Half a century after the last person walked on the moon, original images have been digitally revised to show NASA’s lunar missions in a new light
September 7, 2022
THESE are the Apollo moon missions like you’ve never seen them before. Taken from the new book Apollo remastered by Andy Saundersthese illuminating images have been produced by enhancing original material to reveal new details of NASA’s forays in the 1960s and 1970s.
The program is best known for placing the first humans on the moon in 1969 during the Apollo 11 mission, although it involved a total of 14 missions covering everything from testing technology to collecting lunar samples. Saunders, who specializes in digital restoration for NASA, created the new high-definition images from scans of about 35,000 originals kept in a frozen vault in Houston.
The crater surface of the moon is exposed in the panoramic top photo taken during the Apollo 16 mission in 1972 and featuring astronaut Charlie Duke, the youngest person to walk on the lunar surface at age 36.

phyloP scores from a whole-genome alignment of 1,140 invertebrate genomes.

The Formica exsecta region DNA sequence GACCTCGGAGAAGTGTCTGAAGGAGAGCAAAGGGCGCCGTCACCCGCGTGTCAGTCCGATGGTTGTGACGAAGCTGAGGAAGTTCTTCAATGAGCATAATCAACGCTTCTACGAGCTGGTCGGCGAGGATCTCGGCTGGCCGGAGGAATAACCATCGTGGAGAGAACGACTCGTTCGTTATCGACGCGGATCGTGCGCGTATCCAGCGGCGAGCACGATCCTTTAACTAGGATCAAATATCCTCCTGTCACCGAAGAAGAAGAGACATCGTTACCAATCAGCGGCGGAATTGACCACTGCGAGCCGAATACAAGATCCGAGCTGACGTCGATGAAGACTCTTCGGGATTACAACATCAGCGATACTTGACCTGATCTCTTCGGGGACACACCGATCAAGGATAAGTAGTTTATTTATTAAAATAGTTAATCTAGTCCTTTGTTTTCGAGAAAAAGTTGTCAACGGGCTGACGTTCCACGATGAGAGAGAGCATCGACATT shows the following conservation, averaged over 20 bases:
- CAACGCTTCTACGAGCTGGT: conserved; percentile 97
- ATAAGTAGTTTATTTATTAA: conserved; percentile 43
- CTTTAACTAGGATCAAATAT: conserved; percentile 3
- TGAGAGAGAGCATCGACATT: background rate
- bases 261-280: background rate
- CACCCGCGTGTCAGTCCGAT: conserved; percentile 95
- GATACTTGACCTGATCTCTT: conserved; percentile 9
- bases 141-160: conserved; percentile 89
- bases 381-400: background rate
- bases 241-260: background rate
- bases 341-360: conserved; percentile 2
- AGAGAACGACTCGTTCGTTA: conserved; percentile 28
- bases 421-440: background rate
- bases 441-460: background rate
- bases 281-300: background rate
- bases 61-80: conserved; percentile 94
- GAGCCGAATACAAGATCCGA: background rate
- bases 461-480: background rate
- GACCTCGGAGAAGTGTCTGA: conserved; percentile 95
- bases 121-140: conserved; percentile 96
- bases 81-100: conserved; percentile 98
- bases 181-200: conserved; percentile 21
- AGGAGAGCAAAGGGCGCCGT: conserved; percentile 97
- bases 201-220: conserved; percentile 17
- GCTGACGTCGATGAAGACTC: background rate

The image above shows NASA astronaut Rusty Schweickart during the Apollo 9 mission in 1969, with the Apollo spacecraft and Earth reflected in his crosshairs.
The image below shows cue maps created by Apollo 8 astronaut Bill Anders to document the upcoming mission of testing the spacecraft in lunar orbit.
And below is a shot of Apollo 9 commander James McDivitt performing the first docking (or merging) of two manned spacecraft. Saunders writes that this is the only photo of an Apollo astronaut in full suit and bubble helmet in flight. The reflections of the earth and the docking window can be seen on McDivitt’s helmet.
Article changed on September 8, 2022
We corrected who is shown in the image of the Apollo 9 mission in 1969, and the name of Bill Anders
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